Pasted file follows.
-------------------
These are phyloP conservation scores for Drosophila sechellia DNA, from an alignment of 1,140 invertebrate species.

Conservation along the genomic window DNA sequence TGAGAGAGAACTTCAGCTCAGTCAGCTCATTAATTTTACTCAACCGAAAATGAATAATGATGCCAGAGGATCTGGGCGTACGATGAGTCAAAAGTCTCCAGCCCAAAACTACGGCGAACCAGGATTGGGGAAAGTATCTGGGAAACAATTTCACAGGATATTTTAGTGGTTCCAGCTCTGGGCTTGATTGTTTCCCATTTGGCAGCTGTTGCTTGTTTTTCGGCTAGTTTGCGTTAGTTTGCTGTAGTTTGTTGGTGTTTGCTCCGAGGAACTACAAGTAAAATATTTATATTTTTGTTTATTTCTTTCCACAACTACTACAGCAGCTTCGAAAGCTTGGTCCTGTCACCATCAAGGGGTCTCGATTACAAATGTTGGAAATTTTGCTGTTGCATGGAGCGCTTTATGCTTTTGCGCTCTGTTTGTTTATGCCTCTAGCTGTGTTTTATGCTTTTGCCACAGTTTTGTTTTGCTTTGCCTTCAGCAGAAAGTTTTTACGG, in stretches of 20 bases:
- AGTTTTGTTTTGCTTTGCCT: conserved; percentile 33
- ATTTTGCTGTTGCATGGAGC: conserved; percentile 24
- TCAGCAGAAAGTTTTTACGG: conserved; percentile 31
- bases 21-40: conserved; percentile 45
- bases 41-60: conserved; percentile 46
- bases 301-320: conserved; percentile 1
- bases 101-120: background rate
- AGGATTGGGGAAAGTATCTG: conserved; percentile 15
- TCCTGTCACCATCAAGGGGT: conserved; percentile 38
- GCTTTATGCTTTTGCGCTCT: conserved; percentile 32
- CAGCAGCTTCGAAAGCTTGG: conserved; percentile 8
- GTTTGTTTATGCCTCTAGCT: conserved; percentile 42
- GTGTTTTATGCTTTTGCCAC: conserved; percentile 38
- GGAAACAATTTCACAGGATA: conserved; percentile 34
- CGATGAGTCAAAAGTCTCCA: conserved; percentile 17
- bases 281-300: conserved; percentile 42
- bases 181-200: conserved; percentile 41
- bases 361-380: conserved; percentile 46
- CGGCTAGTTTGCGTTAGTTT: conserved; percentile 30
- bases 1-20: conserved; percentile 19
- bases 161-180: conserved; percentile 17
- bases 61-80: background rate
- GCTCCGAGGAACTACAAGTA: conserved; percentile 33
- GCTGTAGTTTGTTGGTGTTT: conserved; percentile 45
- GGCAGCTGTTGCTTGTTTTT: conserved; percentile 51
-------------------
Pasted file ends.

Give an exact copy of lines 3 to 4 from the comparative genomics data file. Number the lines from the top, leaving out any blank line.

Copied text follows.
- AGTTTTGTTTTGCTTTGCCT: conserved; percentile 33
- ATTTTGCTGTTGCATGGAGC: conserved; percentile 24